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Alzheimer’s Disease & Brain Awareness Month

June 23, 2023

Filed under: Uncategorized — drmarini @ 9:30 pm

Puzzle of human head with pieces missing

Did you know the mouth is the gateway to the body? Oral and general health are closely connected. Many dental issues are associated with several medical problems, including cardiovascular disease, nutritional deficiencies, and diabetic complications. Recent studies have found a link between gum disease and the risk of Alzheimer’s disease. Here’s why healthy gums are more important than ever before.

What is Gum Disease?

Gum disease is a preventable infection caused by bacteria found in tartar buildup from poor oral hygiene. The Centers for Disease Control and Prevention reports that at least 50% of adults have gum disease, making it a leading cause of tooth loss. The infection destroys the supporting structures of your teeth and underlying phone. 

With no treatment, bacteria responsible for gum disease can enter the bloodstream. As it circulates throughout the body, it wreaks havoc on a person’s health. Gum disease is connected to many serious health issues, like an increased risk of heart attack, respiratory illness, preterm delivery, and diabetic complications.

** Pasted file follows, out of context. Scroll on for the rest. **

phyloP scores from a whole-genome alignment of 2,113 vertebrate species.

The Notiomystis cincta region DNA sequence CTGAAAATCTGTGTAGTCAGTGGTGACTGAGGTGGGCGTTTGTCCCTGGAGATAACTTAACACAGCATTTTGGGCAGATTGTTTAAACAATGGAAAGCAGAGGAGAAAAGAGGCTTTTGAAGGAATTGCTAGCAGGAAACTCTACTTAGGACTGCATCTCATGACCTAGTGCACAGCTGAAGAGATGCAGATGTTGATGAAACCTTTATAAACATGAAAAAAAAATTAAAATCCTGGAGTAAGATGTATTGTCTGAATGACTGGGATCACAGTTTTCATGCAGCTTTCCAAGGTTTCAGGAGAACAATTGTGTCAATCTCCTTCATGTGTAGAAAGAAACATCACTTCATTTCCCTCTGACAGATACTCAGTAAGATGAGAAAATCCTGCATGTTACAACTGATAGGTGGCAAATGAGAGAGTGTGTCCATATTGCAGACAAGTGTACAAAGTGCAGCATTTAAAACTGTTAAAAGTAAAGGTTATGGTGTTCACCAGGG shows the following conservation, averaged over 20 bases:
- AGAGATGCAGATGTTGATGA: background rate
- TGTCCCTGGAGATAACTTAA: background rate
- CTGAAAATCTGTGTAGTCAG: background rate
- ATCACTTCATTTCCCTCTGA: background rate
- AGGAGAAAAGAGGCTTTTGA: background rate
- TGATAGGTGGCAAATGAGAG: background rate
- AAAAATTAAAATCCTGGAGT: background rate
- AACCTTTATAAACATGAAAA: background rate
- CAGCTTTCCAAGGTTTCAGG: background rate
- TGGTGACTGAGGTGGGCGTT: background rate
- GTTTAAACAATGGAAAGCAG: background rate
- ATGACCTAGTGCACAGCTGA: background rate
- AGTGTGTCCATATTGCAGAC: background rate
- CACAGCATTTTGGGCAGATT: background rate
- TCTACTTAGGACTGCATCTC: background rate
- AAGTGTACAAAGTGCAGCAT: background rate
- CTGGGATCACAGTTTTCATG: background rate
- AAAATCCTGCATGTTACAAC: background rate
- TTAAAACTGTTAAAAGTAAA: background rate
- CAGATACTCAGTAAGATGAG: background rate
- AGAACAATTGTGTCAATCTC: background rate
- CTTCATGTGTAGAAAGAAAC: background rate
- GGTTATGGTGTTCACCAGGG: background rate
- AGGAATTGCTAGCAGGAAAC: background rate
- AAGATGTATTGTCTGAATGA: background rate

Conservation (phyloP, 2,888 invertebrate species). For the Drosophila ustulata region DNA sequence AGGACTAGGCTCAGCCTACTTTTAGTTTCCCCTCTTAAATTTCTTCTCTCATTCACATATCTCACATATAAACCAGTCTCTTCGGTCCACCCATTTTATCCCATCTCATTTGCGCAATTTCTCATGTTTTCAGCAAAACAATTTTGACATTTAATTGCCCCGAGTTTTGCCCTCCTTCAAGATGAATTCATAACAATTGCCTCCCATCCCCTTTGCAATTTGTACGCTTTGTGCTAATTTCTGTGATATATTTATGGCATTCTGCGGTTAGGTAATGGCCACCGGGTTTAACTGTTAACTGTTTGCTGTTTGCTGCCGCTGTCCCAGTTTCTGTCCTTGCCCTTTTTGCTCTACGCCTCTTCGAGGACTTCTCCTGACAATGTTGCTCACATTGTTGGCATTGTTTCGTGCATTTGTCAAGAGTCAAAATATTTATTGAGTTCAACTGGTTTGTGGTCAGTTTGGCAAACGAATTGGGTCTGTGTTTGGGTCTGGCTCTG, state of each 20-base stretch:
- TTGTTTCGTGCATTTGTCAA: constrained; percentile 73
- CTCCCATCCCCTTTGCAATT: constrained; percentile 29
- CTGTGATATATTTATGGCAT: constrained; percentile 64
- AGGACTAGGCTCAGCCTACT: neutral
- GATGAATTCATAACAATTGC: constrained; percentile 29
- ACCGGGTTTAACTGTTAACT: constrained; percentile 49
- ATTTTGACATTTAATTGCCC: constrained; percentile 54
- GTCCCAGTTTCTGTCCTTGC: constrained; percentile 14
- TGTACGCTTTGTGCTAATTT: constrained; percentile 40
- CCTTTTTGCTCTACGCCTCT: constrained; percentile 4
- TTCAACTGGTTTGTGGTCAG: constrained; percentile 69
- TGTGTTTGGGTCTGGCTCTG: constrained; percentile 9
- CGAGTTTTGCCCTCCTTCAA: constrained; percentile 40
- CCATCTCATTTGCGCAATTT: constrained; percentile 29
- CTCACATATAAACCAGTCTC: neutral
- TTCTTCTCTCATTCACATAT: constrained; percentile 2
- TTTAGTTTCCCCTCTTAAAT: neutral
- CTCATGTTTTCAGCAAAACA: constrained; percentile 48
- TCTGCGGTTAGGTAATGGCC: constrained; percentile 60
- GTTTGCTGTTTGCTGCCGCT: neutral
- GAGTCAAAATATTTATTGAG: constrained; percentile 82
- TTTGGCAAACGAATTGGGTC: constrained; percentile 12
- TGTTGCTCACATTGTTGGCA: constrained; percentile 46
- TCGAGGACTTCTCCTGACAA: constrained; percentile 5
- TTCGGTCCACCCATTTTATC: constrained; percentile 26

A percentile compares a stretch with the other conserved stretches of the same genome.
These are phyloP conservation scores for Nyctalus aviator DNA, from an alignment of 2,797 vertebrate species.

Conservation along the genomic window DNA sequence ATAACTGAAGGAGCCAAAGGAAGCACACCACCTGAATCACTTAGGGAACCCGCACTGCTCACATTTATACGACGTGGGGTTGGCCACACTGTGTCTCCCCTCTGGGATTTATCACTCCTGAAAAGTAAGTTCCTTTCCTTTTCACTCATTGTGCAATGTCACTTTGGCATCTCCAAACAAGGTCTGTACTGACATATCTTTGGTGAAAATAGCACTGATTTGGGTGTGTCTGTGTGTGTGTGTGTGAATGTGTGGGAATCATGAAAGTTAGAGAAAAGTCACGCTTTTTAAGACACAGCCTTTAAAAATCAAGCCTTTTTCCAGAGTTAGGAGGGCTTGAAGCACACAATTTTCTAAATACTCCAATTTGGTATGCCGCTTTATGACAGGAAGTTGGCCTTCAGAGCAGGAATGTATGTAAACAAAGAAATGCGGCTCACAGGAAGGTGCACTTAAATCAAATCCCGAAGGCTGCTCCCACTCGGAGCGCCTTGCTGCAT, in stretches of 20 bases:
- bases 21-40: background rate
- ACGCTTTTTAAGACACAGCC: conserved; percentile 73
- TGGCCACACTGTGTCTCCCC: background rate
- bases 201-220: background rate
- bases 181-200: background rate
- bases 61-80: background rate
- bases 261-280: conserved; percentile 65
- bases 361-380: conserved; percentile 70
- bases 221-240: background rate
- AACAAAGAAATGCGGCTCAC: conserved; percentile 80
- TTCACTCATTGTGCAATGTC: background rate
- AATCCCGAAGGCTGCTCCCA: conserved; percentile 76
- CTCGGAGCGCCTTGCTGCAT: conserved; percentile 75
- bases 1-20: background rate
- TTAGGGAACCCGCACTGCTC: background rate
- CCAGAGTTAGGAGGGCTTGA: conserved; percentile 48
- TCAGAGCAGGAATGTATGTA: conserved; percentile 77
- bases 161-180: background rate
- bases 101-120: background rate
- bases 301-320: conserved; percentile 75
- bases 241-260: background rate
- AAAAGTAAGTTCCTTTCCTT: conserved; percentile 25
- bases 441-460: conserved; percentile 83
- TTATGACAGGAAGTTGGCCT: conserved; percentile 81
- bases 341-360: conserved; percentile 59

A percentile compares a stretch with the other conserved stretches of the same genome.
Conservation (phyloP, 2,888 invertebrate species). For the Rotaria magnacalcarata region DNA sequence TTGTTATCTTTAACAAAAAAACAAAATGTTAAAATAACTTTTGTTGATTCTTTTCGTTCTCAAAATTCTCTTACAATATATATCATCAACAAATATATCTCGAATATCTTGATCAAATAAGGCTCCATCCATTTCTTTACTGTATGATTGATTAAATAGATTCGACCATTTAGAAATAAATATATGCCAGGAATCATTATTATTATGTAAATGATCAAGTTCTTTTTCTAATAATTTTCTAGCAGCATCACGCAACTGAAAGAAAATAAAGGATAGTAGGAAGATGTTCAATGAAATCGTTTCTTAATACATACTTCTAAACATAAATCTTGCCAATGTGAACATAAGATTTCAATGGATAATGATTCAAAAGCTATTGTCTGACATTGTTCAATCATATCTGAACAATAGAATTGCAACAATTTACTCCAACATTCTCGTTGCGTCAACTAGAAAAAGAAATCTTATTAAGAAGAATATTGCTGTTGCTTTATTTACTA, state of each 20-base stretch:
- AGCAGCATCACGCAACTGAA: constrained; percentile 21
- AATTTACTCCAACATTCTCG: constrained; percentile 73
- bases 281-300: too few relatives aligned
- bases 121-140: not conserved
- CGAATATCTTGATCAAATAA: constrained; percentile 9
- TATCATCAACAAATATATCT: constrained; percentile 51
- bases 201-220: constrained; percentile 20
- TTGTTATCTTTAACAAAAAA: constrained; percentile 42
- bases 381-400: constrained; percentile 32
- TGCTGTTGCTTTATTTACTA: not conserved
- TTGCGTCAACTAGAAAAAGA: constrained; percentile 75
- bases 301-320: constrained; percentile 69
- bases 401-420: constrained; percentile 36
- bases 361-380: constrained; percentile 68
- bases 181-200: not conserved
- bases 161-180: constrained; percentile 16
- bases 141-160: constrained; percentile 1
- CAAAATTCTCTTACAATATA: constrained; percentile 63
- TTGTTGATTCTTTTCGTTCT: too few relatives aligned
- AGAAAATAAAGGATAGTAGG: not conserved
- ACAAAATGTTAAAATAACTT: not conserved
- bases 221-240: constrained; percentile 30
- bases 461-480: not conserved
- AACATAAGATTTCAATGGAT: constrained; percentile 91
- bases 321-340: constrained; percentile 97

Link Between Gum Disease and Alzheimer’s Disease

A study published in the Journal Science Advances found that the brain tissues of deceased Alzheimer’s disease patients tested positive for one of the main pathogens responsible for gum disease. They also found that a toxic enzyme appeared in tissue samples, called gingipains. Brains with more gingipains had elevated proteins linked to Alzheimer’s disease, called tau and ubiquitin. 

Additional studies have found that animals with infected gums have the same bacteria in their brains. Animal studies also connected oral bacteria with damaged neurons and more plaque. 

Keep Your Gums Healthy

Brushing alone won’t keep your gums healthy because your toothbrush can’t reach everywhere in your mouth. 40% of your teeth surfaces can be unclean if you aren’t flossing every day. Flossing removes plaque and food particles from between your teeth and around the gum line. Finish your oral hygiene routine with an antimicrobial mouthwash to kill any bacteria lingering in your mouth. 

Don’t smoke or drink a lot of alcohol because both can increase your risk of gum disease. Visit your dentist every 6 months for a cleaning and checkup. They’ll examine your gums to look for any signs of infection, like inflammation or redness. If you develop any symptoms of gum disease between your regular appointments, don’t wait to see your dentist.

About Dr. Luciano Marini

Dr. Marini earned his dental degree at the University of Connecticut School of Dental Medicine and has regularly pursued advanced education to provide many specialties, like preventive care and gum disease therapy. He is affiliated with many professional organizations, including the American Dental Association. If you have any signs of gum disease, request an appointment through our website or call (203) 575-9097.

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